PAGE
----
‘Course, when we were playgrounders, all the ones I played in had some covering of sand. It seemed to me a pretty effective shock-absorber-fall-breaker, but I realize sand can be hard and can wear thin in spots. In grade school, we used to get to school half an hour, 45 minutes before class just to go to the younger kids’ playground (parochial school, grades 1-8) to commandeer the swings, crank back and forth and fliiinnnnggg ourselves out into space in a contest to see who could jump the farthest. We landed in sand. But then, that’s probably at least one factor in my late-teenage beginnings of osteoarthritic knees and, today, two artificial joints.

    I also recall those old playground merry-go-rounds-of-death that were made out of metal, with circular corrugated steel platforms and hang-on-for-life bars that radiated out from the spinning center. They always seemed to be slightly off-center, so that at one end the spinning platform would be very close to the ground/dirt/sand, while the opposite side was higher than normal. The low end, of course, was where kids might snag a hand or a foot. Unpleasant.

    I’m with Jeff @ 14 on the concept of “play” and especially how it’s changed. Richard Louv wrote an excellent book on the outdoors aspect of this, “Last Child in the Woods,” and the concept of “Leave No Child Inside” and “nature deficit disorder.” And apropos of nothing except fear-of-injury, I’ll simply add that rarely a summer went by in my childhood where there was not at least one kid on my busy block (30-some kids, that being the Baby Boom era) walking around with an arm or forearm in a plaster cast. It was just how it was then — but it doesn’t have to be that way now.

  34. prospero said on July 22, 2011 at 5:17 pm

    Dexter, before any of those materials get to a playground they have put througha hammermill, sterilyzed and otherwise subject to all sorta rays. Reconstituded tires ppose no health rhreat. Neither do reconstituted Mountain Dew bottles. Unless it’s got to dew with caffeine. They are more dead biologically that might threaten you, than the shingles on your house. Making the landing area more copacetic. That just makes fucking sense. Make the kids walk off a scrape, I say that is sdults acting like assholes. Not on my watch. My bother Mark almost had his brains blown out. It was his first noght out as a frosh. One of my three best friends. I remember that basement with the ground=level lights. Underground. I remember, you wouldn’t consider.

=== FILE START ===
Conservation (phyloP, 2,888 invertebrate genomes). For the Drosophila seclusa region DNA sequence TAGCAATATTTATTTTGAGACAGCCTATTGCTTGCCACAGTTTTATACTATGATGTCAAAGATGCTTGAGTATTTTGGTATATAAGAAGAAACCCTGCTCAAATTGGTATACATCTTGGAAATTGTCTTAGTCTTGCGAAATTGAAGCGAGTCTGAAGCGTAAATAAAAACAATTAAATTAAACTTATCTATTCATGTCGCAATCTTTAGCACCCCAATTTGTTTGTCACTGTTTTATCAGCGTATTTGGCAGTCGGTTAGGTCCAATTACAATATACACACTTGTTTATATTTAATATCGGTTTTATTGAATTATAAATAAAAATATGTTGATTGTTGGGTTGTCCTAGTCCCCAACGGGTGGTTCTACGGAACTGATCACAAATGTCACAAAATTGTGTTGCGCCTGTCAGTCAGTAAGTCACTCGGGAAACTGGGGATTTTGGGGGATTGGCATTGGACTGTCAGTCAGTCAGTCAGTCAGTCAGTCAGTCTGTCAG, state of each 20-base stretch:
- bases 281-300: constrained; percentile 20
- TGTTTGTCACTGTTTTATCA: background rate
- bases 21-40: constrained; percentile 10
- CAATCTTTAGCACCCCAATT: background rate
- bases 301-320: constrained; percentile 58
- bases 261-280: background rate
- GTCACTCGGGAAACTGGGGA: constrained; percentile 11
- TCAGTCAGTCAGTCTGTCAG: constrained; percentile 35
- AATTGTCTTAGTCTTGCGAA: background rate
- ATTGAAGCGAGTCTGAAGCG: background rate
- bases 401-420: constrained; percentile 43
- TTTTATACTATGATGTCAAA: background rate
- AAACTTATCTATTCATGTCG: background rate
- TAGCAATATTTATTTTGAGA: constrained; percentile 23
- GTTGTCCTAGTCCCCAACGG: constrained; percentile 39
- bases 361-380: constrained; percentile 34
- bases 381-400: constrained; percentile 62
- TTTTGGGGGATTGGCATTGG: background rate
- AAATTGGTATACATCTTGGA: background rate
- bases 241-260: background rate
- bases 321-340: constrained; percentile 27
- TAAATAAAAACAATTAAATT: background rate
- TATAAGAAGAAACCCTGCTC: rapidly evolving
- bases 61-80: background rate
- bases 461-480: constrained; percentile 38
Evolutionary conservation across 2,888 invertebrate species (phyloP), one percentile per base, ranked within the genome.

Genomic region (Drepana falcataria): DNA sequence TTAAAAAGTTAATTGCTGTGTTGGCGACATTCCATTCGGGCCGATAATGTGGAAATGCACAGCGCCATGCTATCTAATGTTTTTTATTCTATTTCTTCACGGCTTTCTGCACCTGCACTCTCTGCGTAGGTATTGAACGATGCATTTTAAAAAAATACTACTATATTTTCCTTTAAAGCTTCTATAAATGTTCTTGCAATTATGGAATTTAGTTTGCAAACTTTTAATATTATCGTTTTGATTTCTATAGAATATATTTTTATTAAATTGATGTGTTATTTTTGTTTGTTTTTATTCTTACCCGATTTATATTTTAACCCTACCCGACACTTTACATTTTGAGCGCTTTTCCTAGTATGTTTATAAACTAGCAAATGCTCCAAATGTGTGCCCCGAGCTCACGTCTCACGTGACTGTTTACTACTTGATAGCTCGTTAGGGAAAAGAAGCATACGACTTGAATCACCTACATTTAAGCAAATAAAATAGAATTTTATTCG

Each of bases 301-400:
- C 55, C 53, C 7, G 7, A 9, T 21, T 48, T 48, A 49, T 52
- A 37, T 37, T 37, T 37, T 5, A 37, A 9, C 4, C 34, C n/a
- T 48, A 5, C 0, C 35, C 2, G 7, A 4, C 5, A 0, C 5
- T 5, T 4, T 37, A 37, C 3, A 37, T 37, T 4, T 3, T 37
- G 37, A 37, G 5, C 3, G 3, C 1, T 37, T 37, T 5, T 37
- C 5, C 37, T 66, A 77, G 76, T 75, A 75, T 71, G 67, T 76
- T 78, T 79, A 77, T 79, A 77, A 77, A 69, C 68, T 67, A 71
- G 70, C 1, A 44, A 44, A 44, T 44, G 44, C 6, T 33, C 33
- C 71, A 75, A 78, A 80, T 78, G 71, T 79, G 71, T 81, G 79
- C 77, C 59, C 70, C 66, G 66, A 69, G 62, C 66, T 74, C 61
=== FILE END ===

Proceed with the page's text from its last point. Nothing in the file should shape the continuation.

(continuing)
35. coozledad said on July 22, 2011 at 5:27 pm

    Judybusy: I built some Estes rockets as a kid, but never had much opportunity to play with them them until my wife and I moved to the country, and a friend of mine moving to LA sold me a huge cache of kits and engines. He even had the one that took pictures (I dropped that sucker on our rural neighbor’s roof from about 600 ft when the chute failed to deploy. They were watching television when it hit and were deaf to it, but I’m sure they must have found the wreckage later when they were cleaning the gutters, and knew “that little bastard” had something to do with it).
    A friend came up to visit one week, and we decided to launch some of the more complicated multistage rockets after we’d had numerous drinks. The Saturn V kit was too heavy, and left the launch pad headed in our direction. It was almost like the thing was set upon our annihilation.
    But these guys are the real rocket nerds.

  36. Rana said on July 22, 2011 at 5:36 pm

    When I think back to the playgrounds and playspaces I enjoyed as a kid, the softest surface I can remember being around was tanbark (great for throwing at people). Everything else was dirt, grass, or asphalt. And the equipment was made of metal (hazardous to bare legs in the California summer sun) or wood (splinters). My favorites were the jungle gyms (which led me to my first (and so far only) experience of having the wind knocked out of me) and trees and the various forts my brother and I constructed out of scavenged boards.